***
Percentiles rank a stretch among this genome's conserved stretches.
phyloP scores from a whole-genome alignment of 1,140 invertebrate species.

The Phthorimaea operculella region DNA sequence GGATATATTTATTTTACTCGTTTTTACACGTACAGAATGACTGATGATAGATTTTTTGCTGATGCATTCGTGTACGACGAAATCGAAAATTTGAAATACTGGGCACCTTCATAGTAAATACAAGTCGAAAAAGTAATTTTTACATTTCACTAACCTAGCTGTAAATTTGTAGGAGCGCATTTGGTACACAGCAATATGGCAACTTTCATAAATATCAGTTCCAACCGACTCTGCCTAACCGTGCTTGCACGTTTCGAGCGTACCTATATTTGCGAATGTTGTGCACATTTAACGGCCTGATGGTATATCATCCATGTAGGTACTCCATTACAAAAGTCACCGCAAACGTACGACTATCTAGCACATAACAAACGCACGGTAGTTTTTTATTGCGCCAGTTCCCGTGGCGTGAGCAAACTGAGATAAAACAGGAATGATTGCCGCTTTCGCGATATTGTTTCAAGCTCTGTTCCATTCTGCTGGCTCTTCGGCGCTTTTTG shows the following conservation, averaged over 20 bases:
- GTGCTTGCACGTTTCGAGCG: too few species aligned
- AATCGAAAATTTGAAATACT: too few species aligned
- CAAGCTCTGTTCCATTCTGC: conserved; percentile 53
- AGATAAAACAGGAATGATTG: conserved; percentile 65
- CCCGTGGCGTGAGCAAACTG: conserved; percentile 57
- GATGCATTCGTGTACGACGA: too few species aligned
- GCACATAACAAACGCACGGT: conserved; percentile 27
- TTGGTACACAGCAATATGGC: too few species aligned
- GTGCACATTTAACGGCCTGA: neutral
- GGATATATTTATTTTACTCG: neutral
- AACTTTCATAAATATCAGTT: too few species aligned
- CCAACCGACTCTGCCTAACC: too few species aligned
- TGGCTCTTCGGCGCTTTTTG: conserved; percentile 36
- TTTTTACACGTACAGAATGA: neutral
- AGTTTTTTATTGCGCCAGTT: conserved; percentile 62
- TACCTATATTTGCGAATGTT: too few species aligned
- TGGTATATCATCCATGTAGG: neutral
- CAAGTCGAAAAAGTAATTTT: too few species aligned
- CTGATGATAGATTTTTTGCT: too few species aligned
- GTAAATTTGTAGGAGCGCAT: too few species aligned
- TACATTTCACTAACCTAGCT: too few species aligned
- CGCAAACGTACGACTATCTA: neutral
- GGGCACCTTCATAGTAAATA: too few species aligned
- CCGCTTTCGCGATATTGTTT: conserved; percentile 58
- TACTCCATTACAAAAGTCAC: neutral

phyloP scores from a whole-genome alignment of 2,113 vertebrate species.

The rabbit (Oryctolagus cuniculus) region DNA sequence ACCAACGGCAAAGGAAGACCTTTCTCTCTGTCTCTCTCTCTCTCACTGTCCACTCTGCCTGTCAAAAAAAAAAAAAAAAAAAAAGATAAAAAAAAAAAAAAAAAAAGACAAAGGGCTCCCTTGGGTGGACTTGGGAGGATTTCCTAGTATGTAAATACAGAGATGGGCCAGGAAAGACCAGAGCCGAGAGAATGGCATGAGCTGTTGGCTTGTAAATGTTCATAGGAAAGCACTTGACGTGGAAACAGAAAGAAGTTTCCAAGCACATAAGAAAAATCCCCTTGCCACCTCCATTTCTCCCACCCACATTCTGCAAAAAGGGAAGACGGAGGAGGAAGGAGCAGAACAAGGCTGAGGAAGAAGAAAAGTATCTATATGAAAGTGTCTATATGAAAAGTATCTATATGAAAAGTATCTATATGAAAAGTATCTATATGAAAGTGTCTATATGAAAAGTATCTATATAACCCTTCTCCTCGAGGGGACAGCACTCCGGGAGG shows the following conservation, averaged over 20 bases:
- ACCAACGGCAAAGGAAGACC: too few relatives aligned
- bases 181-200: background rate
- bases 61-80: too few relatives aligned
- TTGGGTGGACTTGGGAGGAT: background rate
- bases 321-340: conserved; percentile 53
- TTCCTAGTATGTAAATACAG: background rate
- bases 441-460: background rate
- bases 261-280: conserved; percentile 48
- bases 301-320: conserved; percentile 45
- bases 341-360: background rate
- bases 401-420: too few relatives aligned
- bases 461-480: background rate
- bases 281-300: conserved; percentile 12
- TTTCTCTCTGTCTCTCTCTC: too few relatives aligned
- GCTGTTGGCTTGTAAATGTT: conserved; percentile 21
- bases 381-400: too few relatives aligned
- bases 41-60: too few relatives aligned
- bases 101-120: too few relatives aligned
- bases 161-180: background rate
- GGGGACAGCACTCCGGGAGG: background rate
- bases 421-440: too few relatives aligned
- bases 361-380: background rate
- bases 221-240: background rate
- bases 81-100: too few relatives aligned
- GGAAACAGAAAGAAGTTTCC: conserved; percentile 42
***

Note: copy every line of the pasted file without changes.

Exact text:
Percentiles rank a stretch among this genome's conserved stretches.
phyloP scores from a whole-genome alignment of 1,140 invertebrate species.

The Phthorimaea operculella region DNA sequence GGATATATTTATTTTACTCGTTTTTACACGTACAGAATGACTGATGATAGATTTTTTGCTGATGCATTCGTGTACGACGAAATCGAAAATTTGAAATACTGGGCACCTTCATAGTAAATACAAGTCGAAAAAGTAATTTTTACATTTCACTAACCTAGCTGTAAATTTGTAGGAGCGCATTTGGTACACAGCAATATGGCAACTTTCATAAATATCAGTTCCAACCGACTCTGCCTAACCGTGCTTGCACGTTTCGAGCGTACCTATATTTGCGAATGTTGTGCACATTTAACGGCCTGATGGTATATCATCCATGTAGGTACTCCATTACAAAAGTCACCGCAAACGTACGACTATCTAGCACATAACAAACGCACGGTAGTTTTTTATTGCGCCAGTTCCCGTGGCGTGAGCAAACTGAGATAAAACAGGAATGATTGCCGCTTTCGCGATATTGTTTCAAGCTCTGTTCCATTCTGCTGGCTCTTCGGCGCTTTTTG shows the following conservation, averaged over 20 bases:
- GTGCTTGCACGTTTCGAGCG: too few species aligned
- AATCGAAAATTTGAAATACT: too few species aligned
- CAAGCTCTGTTCCATTCTGC: conserved; percentile 53
- AGATAAAACAGGAATGATTG: conserved; percentile 65
- CCCGTGGCGTGAGCAAACTG: conserved; percentile 57
- GATGCATTCGTGTACGACGA: too few species aligned
- GCACATAACAAACGCACGGT: conserved; percentile 27
- TTGGTACACAGCAATATGGC: too few species aligned
- GTGCACATTTAACGGCCTGA: neutral
- GGATATATTTATTTTACTCG: neutral
- AACTTTCATAAATATCAGTT: too few species aligned
- CCAACCGACTCTGCCTAACC: too few species aligned
- TGGCTCTTCGGCGCTTTTTG: conserved; percentile 36
- TTTTTACACGTACAGAATGA: neutral
- AGTTTTTTATTGCGCCAGTT: conserved; percentile 62
- TACCTATATTTGCGAATGTT: too few species aligned
- TGGTATATCATCCATGTAGG: neutral
- CAAGTCGAAAAAGTAATTTT: too few species aligned
- CTGATGATAGATTTTTTGCT: too few species aligned
- GTAAATTTGTAGGAGCGCAT: too few species aligned
- TACATTTCACTAACCTAGCT: too few species aligned
- CGCAAACGTACGACTATCTA: neutral
- GGGCACCTTCATAGTAAATA: too few species aligned
- CCGCTTTCGCGATATTGTTT: conserved; percentile 58
- TACTCCATTACAAAAGTCAC: neutral

phyloP scores from a whole-genome alignment of 2,113 vertebrate species.

The rabbit (Oryctolagus cuniculus) region DNA sequence ACCAACGGCAAAGGAAGACCTTTCTCTCTGTCTCTCTCTCTCTCACTGTCCACTCTGCCTGTCAAAAAAAAAAAAAAAAAAAAAGATAAAAAAAAAAAAAAAAAAAGACAAAGGGCTCCCTTGGGTGGACTTGGGAGGATTTCCTAGTATGTAAATACAGAGATGGGCCAGGAAAGACCAGAGCCGAGAGAATGGCATGAGCTGTTGGCTTGTAAATGTTCATAGGAAAGCACTTGACGTGGAAACAGAAAGAAGTTTCCAAGCACATAAGAAAAATCCCCTTGCCACCTCCATTTCTCCCACCCACATTCTGCAAAAAGGGAAGACGGAGGAGGAAGGAGCAGAACAAGGCTGAGGAAGAAGAAAAGTATCTATATGAAAGTGTCTATATGAAAAGTATCTATATGAAAAGTATCTATATGAAAAGTATCTATATGAAAGTGTCTATATGAAAAGTATCTATATAACCCTTCTCCTCGAGGGGACAGCACTCCGGGAGG shows the following conservation, averaged over 20 bases:
- ACCAACGGCAAAGGAAGACC: too few relatives aligned
- bases 181-200: background rate
- bases 61-80: too few relatives aligned
- TTGGGTGGACTTGGGAGGAT: background rate
- bases 321-340: conserved; percentile 53
- TTCCTAGTATGTAAATACAG: background rate
- bases 441-460: background rate
- bases 261-280: conserved; percentile 48
- bases 301-320: conserved; percentile 45
- bases 341-360: background rate
- bases 401-420: too few relatives aligned
- bases 461-480: background rate
- bases 281-300: conserved; percentile 12
- TTTCTCTCTGTCTCTCTCTC: too few relatives aligned
- GCTGTTGGCTTGTAAATGTT: conserved; percentile 21
- bases 381-400: too few relatives aligned
- bases 41-60: too few relatives aligned
- bases 101-120: too few relatives aligned
- bases 161-180: background rate
- GGGGACAGCACTCCGGGAGG: background rate
- bases 421-440: too few relatives aligned
- bases 361-380: background rate
- bases 221-240: background rate
- bases 81-100: too few relatives aligned
- GGAAACAGAAAGAAGTTTCC: conserved; percentile 42